Domestic soybean ending stocks came in at 955 million bushels, up 70 million bushels from last month but within the range of pre-report expectations. USDA reduced soybean exports by 160 million bushels on lower sales forecasts to China. USDA incorporated historical revisions from China's National Bureau of Statistics.
"The forecast protein consumption growth rate for China is reduced, which is reflected in the limited number of U.S. export sales this fall," the WASDE report stated. "Although sales to China are minimal, strong sales to other markets are expected to continue, which is likely to result in a larger share of U.S. exports in the second half of the marketing year."
USDA also increased its forecast for domestic crush by 10 million bushels to 2.08 billion bushels.
It narrowed the range of national average farm gate prices to $7.60 to $9.60 per bushel, a 25-cent decrease from both the previous high and low.
Global ending stocks, at 112.08 million metric tons, are up about 2 mmt from last month and within the range of pre-report expectations. The increase is largely due to increased supplies in the U.S., Argentina and India.
USDA lowered its forecast for China's imports by 4 mmt to 90 mmt, which is still 5 mmt higher than a report from USDA's China's attache earlier this week.
USDA forecast domestic wheat ending stocks for 2018-19 at 949 million bushels, down just 7 mb from last month and toward the low end of pre-report expectations. Production figures were left unchanged, with all-wheat production 1.88 bb with a national average yield of 47.6 bpa.
Most demand categories for wheat were left unchanged, except for a 7 mb increase in seed use, which USDA says reflects increased 2019-20 projected planting acres.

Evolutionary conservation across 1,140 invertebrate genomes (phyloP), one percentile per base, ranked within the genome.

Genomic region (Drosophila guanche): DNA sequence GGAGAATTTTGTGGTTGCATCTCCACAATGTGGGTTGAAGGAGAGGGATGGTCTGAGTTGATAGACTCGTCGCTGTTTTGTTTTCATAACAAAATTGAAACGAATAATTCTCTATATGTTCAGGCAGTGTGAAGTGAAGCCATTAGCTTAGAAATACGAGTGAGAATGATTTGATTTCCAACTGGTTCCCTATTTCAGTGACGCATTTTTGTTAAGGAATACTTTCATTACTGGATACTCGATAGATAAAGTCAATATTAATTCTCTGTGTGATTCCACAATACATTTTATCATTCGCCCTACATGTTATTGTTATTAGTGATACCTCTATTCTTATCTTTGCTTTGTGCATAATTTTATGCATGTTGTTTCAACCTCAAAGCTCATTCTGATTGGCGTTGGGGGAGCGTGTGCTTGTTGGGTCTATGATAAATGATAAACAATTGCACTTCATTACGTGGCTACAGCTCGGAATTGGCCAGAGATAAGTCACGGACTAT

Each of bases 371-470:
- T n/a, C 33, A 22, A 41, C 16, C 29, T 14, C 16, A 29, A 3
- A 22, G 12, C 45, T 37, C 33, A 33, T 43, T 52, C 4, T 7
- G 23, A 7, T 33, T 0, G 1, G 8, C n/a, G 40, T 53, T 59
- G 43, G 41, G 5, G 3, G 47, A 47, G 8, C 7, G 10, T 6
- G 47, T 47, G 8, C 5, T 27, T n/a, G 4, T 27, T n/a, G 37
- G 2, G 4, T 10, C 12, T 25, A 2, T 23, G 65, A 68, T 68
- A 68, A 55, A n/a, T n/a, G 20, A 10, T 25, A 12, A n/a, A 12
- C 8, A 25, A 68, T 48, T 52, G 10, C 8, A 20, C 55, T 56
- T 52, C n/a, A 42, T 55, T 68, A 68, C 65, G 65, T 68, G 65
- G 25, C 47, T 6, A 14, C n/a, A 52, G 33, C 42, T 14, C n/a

USDA also narrowed the range of national average farm-gate prices for wheat by a dime on the high and low end from last month. The new estimate is for prices to range from $4.90 to $5.30 per bushel.
Global ending stocks for 2018-19 jumped by 6.5 million metric tons to 266.71 mmt, well above the range of pre-report expectations. USDA said the majority of the change was due to updated production data from China over the past decade.
USDA increased China's production for 2018-19 in accordance with the statistics as well, raising output 4.5 mmt to 132.5 mmt. Production in Australia, Morocco, Pakistan and Ukraine declined.
The agency also lowered global export forecasts, largely due to the smaller crop in Australia.
USDA lowered projected cotton production to 18.4 million 480-pound bales, down 7% from last month's projection due largely to Hurricane Michael and related storms. National yield is pegged at 852 pounds an acre, down 49 pounds from last month. Harvested acres were lowered 1% to 10.4 million acres.
USDA reported that before Michael hit, just 9% of Georgia's cotton was considered in poor or very poor condition, but that jumped to 46% after the storm.
Editor's Note: Join DTN Analyst Todd Hultman at 12 p.m. CST on Thursday, Nov. 8, for a look at what the day's numbers mean for grain prices. To register, visit: https://dtn.webex.com/…
|U.S. CROP PRODUCTION (Million Bushels) 2018-2019|
|U.S. AVERAGE YIELD (Bushels Per Acre) 2018-2019|
|U.S. HARVESTED ACRES (Million Acres) 2018-2019|
|U.S. ENDING STOCKS (Million Bushels) 2018-2019|
|WORLD ENDING STOCKS (Million metric tons) 2018-2019|